The Majapahit Martial Arts

Photo from Kali Majapahit

I’ve done quite extensive research into the Asian Martial Arts. When I first began to research the Filipino and Indonesian Martial Arts I was perplexed at how many similarities there were between the various systems of the two countries. One of my good friends and students was also a senior instructor in the Filipino Martial Arts. He had a huge collection of Filipino and Indonesian Martial Arts videos, which he happily lent to me. It was fascinating to me how many of the empty hand techniques of Filipino Kali, Escrima and Arnis de Mano looked like the empty hand techniques of Indonesian Pentjak Silat and Kuntao. Along those same lines, the stick and knife fighting methods of Indonesia bear a striking resemblance to many of the weaponry methods of the Philippine Islands. When I began to deepen my research I discovered that that centuries ago the islands that make up the present day countries of the Philippines and Indonesia were part of a vast empire known as the Majapahit.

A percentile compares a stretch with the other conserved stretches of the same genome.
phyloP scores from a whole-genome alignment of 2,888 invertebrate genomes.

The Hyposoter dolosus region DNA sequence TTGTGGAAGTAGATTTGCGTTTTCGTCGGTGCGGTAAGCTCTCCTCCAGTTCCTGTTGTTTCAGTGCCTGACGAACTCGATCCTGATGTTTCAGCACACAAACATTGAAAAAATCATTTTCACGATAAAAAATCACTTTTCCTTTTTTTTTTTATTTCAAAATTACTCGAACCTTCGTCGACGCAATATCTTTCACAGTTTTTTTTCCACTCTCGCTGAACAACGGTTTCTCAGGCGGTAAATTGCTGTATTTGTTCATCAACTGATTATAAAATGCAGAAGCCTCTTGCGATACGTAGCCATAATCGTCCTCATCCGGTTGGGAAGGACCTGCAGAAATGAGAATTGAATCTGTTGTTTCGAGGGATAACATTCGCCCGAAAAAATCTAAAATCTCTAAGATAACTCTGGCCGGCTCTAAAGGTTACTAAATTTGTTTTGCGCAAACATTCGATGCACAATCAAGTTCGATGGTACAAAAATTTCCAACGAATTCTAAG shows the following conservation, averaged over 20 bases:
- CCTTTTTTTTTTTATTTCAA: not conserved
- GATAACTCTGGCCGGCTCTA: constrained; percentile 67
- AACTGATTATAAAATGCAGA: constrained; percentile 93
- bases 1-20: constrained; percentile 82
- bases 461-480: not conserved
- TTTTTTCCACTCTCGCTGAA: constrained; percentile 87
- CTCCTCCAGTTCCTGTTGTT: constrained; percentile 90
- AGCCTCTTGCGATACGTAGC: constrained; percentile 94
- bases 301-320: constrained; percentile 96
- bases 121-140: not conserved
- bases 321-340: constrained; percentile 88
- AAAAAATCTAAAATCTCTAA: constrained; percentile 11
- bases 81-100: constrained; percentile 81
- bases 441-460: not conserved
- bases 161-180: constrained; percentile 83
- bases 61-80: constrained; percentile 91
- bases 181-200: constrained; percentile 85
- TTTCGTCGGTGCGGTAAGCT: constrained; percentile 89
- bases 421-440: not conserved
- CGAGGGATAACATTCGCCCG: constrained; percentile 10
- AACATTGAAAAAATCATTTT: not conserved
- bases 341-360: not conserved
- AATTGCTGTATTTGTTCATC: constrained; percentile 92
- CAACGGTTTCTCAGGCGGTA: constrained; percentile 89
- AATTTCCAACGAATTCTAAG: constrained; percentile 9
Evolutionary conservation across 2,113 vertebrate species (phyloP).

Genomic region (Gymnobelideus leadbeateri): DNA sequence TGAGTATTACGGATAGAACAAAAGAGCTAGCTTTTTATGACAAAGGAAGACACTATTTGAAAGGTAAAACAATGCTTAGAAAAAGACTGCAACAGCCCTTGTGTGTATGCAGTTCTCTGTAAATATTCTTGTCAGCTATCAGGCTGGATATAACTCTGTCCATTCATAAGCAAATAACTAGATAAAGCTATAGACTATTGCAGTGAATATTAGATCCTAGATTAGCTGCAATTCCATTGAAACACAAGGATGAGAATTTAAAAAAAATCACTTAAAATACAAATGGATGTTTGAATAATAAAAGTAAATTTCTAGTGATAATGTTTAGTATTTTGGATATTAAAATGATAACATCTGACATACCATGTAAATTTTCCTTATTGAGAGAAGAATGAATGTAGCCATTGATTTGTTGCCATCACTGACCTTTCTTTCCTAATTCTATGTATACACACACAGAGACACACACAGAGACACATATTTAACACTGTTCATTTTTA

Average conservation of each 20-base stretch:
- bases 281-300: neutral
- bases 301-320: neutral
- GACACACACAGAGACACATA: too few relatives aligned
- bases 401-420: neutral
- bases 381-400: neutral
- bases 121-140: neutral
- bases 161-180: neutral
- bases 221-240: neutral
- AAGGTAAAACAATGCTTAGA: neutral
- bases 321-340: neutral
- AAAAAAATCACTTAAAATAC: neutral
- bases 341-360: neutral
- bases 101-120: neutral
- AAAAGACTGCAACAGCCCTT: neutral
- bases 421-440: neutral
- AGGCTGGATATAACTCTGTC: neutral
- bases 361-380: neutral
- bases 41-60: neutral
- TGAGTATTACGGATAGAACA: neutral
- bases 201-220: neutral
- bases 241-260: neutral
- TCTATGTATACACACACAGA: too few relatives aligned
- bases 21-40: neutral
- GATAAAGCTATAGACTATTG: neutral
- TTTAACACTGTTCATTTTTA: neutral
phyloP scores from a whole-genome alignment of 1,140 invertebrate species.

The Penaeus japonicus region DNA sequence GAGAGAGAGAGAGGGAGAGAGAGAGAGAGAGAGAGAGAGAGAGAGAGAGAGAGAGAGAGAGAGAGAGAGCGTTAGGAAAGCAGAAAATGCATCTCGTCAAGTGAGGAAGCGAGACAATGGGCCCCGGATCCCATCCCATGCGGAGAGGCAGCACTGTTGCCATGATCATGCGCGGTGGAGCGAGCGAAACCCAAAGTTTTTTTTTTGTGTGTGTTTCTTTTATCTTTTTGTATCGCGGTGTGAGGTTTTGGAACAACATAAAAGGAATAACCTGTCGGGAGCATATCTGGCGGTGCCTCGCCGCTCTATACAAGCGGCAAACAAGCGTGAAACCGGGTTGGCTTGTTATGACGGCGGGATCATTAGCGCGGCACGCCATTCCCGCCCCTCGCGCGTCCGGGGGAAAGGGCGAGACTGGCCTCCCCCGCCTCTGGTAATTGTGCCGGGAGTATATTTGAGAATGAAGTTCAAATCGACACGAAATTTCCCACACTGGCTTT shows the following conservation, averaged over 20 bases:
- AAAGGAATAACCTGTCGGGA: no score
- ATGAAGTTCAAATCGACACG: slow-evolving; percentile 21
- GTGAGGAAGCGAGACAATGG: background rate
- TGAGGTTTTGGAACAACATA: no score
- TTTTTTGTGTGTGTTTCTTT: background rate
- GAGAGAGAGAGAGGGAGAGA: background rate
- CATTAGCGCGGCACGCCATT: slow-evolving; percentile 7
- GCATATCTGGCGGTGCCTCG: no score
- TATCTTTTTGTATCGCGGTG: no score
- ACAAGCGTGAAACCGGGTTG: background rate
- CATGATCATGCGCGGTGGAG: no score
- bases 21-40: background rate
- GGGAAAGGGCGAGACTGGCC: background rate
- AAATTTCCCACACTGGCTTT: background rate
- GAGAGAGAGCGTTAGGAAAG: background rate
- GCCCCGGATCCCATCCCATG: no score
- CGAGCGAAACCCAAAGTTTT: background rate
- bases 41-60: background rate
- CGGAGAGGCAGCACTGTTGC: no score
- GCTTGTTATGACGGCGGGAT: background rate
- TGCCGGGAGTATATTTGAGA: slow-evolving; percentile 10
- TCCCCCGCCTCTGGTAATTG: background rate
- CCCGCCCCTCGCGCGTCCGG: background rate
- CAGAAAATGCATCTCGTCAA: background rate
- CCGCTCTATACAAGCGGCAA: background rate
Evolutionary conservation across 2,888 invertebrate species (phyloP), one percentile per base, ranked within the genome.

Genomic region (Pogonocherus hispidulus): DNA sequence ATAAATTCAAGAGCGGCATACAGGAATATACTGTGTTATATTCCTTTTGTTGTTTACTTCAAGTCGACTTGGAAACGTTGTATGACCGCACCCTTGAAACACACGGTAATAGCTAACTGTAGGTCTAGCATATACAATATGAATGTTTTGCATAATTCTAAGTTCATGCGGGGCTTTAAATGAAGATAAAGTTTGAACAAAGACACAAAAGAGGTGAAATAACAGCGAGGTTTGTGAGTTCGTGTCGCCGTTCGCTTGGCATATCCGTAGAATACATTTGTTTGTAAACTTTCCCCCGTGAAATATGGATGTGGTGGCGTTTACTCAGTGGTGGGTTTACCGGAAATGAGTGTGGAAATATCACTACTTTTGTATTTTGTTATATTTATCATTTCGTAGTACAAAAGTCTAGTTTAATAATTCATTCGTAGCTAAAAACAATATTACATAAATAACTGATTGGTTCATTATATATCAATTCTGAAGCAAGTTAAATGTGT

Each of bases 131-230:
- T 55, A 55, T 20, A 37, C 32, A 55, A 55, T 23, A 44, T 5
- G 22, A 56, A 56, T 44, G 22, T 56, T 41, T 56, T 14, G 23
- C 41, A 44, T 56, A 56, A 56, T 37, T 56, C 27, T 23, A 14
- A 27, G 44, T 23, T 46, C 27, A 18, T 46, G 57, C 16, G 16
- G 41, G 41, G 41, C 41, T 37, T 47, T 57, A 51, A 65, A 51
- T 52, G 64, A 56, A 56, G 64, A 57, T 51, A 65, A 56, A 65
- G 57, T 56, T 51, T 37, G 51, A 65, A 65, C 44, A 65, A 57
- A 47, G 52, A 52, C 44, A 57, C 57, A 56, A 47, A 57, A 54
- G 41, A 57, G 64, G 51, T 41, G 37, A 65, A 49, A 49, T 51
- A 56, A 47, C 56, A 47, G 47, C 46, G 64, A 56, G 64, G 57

Majapahit was a vast archipelagic empire based on the island of Java from 1293 to around 1500. Majapahit was an empire of 98 tributaries, stretching from Sumatra to New Guinea, consisting of present day Indonesia, Singapore, Malaysia, Brunei, southern Thailand, the Philippines, and East Timor, although the true nature of Majapahit sphere of influence is still the subject of studies among historians.

Having traders in contact with Thailand and the Philippines might also explain where the Thai Martial Art of KRABI KRABONG, the forerunner of the modern day Kick Boxing ring art of Muay Thai, got it’s FMA like Sinawali double sword weaving pattern from. Like all of Asia, the Majapahit Empire was also very heavily influenced by China. The Indonesian Martial Art of Kuntao is a blend of the hand techniques of Southern Kung Fu and the footwork of Silat.

In weaponry, the Majapahit expansion is believed to be responsible for the widespread use of the KRIS wavy dagger/​sword in Southeast Asia; from Java, Bali, Sumatra, Malaysia, Brunei, Southern Thailand, to the Philippines. Although it has been suggested that the Kris, and native edged weapons similar to it, predate Majapahit, nevertheless the empire expansion contributed to its popularity and diffusion in the region.

The Majapahit Martial Arts are a fascinating area of study, both for the practitioner and the scholar/​researcher.

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